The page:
Probably not. However, two recent meta-analyses did conclude that yoga offers small but significant relief from symptoms of all types: vasomotor, psychological (including depression), somatic (including fatigue and sleep disturbances), and urogenital. Women also report better overall well-being and quality of life after receiving yoga training.

In one study, a group of breast cancer survivors received twelve weeks of yoga and meditation instruction, and they were encouraged to practice daily at home. Compared to women in a control group (no instruction), they reported fewer symptoms and improved quality of life at the end of the twelve weeks and again when asked three months later. A later analysis found that many of the effects were mediated by improved self-esteem in the yoga group.

Note that most of the individual studies are small, and they employ different types of yoga practices. This might be considered a strength insofar as different practices have been shown to work, or a weakness in that it’s not clear if one approach is particularly effective.

Exercise

Cross-cultural surveys find that women who are more active tend to have an easier time with menopause. For example, two large surveys of Swedish women found that women who exercised at least once per week reported less intrusive symptoms than women who never exercised, and women who exercised more than three hours per week were significantly less likely to experience severe symptoms than their less active counterparts. Sedentary women in this Finnish study experienced more vasomotor, psychological, and somatic/pain symptoms than women who were at least somewhat active.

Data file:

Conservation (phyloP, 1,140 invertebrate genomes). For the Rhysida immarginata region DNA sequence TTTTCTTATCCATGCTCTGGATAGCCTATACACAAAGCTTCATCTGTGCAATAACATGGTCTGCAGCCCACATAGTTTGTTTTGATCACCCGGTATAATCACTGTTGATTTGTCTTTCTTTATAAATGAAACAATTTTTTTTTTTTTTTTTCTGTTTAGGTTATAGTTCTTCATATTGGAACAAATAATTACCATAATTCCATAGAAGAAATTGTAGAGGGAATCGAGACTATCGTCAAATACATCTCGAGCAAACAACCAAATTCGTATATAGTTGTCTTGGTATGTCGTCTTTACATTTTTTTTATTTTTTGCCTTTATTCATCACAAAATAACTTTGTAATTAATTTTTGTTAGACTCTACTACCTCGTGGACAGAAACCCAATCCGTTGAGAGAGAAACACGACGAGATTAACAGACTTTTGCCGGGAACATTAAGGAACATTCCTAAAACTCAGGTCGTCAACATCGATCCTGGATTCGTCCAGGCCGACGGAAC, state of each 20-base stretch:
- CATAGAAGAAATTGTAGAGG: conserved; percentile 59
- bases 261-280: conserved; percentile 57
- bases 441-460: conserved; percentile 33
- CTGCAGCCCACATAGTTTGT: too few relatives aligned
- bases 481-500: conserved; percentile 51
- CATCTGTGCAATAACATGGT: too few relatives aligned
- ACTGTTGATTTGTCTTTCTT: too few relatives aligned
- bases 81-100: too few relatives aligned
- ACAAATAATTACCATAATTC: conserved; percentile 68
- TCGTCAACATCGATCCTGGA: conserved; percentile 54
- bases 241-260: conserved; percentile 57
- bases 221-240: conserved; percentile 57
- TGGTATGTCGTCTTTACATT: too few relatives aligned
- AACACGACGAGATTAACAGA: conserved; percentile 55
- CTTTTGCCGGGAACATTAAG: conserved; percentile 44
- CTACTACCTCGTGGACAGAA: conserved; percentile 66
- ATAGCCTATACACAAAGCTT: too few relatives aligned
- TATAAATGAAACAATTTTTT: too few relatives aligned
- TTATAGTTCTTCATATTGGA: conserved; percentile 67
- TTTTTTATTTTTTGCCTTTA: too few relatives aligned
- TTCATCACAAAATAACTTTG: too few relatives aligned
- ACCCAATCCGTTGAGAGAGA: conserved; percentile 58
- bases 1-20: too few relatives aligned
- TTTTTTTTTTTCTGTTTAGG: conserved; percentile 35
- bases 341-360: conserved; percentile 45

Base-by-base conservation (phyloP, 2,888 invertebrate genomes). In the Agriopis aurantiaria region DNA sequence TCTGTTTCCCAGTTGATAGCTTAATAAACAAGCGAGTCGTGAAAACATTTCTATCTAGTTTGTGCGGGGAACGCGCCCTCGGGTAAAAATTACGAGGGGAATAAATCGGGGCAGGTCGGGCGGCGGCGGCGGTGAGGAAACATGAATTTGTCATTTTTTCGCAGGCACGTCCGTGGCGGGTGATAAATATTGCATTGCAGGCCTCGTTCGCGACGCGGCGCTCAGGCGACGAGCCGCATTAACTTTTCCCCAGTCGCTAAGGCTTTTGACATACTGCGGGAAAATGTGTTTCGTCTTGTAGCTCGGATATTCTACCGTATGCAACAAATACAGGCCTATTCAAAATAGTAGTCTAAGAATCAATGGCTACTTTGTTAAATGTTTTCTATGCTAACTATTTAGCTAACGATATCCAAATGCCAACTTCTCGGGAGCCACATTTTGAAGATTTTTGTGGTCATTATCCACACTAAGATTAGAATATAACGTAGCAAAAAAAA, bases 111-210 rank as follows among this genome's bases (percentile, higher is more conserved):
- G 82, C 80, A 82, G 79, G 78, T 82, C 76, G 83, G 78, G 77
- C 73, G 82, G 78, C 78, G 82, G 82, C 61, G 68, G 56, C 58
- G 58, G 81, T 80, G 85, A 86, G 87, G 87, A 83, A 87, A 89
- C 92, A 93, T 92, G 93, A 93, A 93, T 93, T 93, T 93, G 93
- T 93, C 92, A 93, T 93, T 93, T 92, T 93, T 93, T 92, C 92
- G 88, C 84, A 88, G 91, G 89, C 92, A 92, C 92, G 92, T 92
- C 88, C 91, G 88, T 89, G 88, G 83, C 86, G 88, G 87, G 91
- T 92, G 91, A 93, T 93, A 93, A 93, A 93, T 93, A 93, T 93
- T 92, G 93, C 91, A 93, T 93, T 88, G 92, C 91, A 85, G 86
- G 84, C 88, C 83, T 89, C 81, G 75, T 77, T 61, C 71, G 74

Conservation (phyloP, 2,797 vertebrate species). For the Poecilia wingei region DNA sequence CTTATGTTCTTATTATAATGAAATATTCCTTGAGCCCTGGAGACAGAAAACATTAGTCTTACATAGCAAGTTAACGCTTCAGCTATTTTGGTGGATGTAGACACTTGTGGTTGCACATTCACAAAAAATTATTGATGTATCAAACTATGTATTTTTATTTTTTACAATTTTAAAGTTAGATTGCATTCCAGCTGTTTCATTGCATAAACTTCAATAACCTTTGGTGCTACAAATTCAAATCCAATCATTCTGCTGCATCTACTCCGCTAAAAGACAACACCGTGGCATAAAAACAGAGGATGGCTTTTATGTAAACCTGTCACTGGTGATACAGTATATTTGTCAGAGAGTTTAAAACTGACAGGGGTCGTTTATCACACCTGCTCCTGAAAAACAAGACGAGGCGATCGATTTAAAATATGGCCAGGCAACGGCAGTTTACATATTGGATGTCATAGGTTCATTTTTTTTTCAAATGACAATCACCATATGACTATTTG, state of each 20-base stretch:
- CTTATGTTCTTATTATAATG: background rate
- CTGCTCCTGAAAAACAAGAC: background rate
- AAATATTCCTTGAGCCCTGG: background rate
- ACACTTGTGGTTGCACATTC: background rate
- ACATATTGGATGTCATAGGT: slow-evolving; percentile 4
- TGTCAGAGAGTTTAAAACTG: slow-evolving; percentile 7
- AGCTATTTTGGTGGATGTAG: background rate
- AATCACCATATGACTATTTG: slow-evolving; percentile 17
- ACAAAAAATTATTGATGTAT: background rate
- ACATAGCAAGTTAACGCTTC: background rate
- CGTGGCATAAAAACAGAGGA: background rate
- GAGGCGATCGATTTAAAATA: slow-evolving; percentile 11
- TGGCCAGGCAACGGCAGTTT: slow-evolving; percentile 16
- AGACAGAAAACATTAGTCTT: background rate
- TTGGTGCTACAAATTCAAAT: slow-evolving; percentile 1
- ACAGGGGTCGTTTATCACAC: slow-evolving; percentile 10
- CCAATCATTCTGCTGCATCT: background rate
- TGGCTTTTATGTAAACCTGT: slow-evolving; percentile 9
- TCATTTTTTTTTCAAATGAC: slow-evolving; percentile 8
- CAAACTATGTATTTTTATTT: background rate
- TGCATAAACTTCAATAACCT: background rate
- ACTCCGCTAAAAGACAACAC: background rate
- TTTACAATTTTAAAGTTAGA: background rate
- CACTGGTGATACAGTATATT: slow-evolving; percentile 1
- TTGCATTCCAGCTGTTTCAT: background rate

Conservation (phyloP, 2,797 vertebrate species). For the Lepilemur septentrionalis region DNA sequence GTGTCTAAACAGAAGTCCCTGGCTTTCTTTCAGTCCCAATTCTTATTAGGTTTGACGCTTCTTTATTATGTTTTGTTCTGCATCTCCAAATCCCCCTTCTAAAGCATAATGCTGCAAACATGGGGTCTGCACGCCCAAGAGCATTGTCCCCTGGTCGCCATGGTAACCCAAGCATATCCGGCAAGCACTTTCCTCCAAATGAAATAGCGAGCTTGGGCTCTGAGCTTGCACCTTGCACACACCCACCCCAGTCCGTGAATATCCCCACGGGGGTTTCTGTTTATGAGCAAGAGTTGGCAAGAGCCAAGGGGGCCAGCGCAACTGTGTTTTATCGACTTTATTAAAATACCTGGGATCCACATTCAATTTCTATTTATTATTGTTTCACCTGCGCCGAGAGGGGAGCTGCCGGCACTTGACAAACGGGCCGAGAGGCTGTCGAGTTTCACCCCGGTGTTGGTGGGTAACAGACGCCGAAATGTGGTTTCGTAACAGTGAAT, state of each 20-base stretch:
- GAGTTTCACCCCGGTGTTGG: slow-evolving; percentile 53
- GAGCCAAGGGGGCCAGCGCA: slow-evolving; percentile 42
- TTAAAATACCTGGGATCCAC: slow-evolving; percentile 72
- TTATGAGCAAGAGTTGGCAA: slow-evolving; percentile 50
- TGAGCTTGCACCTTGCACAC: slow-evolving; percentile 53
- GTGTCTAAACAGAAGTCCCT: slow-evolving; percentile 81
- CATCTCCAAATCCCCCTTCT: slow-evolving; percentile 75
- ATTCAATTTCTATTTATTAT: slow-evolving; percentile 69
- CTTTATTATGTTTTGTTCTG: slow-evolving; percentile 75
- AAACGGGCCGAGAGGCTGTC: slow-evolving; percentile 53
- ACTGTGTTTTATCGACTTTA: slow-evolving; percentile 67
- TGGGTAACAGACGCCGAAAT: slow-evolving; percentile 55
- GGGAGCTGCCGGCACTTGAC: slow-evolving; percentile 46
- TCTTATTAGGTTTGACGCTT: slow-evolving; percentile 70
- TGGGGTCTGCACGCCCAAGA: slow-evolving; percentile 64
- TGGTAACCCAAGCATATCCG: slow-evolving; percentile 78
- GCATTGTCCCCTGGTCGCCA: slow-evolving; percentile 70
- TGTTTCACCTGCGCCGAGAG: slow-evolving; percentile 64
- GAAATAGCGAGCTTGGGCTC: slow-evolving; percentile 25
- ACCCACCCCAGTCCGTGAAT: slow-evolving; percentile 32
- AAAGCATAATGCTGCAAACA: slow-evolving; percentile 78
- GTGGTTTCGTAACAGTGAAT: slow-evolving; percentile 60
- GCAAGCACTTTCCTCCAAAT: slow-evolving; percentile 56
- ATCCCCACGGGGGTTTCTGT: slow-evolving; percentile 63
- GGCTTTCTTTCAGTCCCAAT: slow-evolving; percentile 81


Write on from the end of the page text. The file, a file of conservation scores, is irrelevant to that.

While promising, experimental studies have not yielded such favorable results. When women were assigned to “physical activity” conditions (often walking), some studies report improvements, but others find no improvements or even worsening symptoms (perhaps depending on women’s baseline fitness). Multiple reviews have concluded that there is no systematic effect of exercise, particularly not for vasomotor symptoms.

Does that mean menopausal women shouldn’t exercise? Obviously no. It’s clear that being active—or at least not being sedentary—is important for overall health, and it probably helps menopausal women through the transition. However, there isn’t enough research to know what types of exercise are most effective and when. Do the types of movement you enjoy and that make your body feel good.

Acupuncture

A recent review concluded that acupuncture is effective for reducing vasomotor symptoms, both frequency and severity, as well as for improving quality of life. However, the reviewers also found that acupuncture was not reliably better than sham acupuncture where needles are inserted at points other than the prescribed pressure points and at a shallower depth—a placebo condition.